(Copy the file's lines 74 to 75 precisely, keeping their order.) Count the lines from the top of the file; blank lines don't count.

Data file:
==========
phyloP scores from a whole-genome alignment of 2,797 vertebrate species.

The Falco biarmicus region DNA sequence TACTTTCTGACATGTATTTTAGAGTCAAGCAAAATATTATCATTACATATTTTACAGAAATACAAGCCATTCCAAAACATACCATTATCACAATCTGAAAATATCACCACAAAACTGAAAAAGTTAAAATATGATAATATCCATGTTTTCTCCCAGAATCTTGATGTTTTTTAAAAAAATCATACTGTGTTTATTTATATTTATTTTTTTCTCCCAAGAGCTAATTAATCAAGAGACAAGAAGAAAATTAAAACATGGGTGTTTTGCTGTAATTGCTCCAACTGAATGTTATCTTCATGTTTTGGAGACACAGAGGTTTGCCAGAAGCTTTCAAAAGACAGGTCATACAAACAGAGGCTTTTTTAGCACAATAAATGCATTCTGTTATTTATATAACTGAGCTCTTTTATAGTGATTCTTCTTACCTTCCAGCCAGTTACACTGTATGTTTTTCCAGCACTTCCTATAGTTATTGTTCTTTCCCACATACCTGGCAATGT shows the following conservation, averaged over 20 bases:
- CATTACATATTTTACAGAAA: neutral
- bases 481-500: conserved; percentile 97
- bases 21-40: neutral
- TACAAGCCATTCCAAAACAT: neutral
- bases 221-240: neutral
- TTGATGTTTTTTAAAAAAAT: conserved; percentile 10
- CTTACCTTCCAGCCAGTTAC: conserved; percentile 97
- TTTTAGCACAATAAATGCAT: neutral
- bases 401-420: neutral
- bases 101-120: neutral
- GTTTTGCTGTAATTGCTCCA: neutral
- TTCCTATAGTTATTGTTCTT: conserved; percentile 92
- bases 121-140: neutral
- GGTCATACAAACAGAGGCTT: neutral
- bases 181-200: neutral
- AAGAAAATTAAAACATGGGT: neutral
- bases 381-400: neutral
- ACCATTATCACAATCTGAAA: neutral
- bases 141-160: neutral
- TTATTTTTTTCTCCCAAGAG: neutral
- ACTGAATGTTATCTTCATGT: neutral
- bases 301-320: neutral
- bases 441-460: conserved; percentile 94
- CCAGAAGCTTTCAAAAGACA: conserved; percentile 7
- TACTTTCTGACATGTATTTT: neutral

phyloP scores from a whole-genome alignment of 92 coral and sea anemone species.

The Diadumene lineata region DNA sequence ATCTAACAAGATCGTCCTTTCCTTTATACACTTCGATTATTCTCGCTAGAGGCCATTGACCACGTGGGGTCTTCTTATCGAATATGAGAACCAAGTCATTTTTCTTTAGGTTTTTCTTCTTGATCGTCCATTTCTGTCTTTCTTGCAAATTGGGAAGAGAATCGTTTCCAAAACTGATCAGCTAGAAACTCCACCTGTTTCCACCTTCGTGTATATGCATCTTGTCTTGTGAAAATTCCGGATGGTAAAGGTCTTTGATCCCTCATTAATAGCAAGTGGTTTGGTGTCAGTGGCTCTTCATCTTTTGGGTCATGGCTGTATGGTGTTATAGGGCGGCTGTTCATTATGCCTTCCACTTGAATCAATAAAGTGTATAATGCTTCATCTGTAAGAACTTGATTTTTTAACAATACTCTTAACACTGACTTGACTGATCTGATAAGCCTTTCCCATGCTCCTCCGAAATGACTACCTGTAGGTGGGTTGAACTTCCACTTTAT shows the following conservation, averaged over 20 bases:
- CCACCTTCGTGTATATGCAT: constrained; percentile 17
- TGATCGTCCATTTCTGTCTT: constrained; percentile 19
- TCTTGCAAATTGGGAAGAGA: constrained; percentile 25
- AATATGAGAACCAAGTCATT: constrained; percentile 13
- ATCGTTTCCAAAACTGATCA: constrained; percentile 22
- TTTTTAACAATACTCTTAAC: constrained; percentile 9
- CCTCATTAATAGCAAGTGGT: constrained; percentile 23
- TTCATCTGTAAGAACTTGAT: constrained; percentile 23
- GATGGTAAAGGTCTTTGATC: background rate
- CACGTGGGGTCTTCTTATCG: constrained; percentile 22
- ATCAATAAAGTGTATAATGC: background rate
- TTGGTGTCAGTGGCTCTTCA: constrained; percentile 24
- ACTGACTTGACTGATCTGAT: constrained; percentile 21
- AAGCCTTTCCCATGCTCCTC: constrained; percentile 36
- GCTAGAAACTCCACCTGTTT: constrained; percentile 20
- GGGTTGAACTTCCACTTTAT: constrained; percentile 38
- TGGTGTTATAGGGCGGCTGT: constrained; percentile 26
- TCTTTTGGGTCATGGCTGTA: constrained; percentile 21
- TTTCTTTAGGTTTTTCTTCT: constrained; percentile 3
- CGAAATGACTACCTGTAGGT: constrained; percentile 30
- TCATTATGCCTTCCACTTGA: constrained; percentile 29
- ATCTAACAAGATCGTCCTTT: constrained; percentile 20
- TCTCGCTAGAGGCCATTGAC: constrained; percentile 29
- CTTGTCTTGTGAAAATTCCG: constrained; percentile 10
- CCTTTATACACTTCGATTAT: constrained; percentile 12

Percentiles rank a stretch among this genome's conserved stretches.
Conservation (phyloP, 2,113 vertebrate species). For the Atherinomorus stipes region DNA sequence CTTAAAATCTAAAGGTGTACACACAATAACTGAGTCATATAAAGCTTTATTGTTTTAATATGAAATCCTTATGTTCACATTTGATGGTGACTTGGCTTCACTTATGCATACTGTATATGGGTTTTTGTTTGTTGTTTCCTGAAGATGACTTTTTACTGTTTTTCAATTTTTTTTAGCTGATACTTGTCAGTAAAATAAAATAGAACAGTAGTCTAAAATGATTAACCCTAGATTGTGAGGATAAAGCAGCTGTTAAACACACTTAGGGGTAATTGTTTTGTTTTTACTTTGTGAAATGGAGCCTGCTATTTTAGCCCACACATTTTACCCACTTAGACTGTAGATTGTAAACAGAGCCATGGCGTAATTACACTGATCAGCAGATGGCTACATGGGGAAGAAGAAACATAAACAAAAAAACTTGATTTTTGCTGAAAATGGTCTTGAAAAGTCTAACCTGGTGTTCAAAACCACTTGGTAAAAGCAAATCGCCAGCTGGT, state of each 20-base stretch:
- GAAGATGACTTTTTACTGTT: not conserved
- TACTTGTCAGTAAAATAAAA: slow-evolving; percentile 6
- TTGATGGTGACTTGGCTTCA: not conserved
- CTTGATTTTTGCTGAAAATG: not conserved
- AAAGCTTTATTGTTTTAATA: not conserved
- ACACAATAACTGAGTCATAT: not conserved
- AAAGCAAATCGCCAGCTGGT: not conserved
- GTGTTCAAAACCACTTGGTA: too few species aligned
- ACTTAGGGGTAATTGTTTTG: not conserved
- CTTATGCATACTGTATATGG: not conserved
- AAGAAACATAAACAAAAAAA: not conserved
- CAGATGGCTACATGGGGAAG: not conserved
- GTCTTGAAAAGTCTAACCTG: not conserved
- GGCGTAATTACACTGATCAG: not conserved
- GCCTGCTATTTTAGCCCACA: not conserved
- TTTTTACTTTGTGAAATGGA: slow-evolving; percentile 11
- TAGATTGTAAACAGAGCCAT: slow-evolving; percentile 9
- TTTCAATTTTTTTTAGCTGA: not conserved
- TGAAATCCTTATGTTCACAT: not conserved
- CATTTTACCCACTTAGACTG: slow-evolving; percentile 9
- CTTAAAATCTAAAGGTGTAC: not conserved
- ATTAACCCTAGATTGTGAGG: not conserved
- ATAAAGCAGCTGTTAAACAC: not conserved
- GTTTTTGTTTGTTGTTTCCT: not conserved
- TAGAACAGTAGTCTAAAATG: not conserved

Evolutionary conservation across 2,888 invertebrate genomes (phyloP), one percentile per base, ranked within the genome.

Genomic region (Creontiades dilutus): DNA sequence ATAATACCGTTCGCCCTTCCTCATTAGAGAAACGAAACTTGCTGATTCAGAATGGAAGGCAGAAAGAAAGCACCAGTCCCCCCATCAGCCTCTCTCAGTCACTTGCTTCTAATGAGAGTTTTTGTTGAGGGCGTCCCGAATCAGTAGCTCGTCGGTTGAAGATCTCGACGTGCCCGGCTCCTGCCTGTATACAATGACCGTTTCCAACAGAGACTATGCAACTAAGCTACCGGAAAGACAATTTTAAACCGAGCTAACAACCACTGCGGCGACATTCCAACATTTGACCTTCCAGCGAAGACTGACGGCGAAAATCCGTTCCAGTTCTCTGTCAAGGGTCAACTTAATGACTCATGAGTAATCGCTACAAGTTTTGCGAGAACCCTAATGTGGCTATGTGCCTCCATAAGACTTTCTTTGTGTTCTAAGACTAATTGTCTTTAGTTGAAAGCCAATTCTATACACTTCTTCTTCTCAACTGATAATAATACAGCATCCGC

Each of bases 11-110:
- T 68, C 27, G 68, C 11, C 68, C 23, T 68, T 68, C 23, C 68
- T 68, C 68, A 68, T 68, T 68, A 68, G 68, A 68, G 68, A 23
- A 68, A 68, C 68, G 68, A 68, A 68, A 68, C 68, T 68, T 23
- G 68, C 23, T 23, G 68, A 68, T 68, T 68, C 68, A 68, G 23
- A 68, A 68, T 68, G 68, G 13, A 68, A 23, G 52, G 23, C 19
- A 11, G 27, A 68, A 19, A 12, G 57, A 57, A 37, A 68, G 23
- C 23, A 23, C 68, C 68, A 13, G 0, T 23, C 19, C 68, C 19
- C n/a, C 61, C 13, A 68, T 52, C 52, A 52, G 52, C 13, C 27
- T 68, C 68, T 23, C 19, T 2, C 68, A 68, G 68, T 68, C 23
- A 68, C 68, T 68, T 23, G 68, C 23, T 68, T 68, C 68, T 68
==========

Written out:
- TTTCAATTTTTTTTAGCTGA: not conserved
- TGAAATCCTTATGTTCACAT: not conserved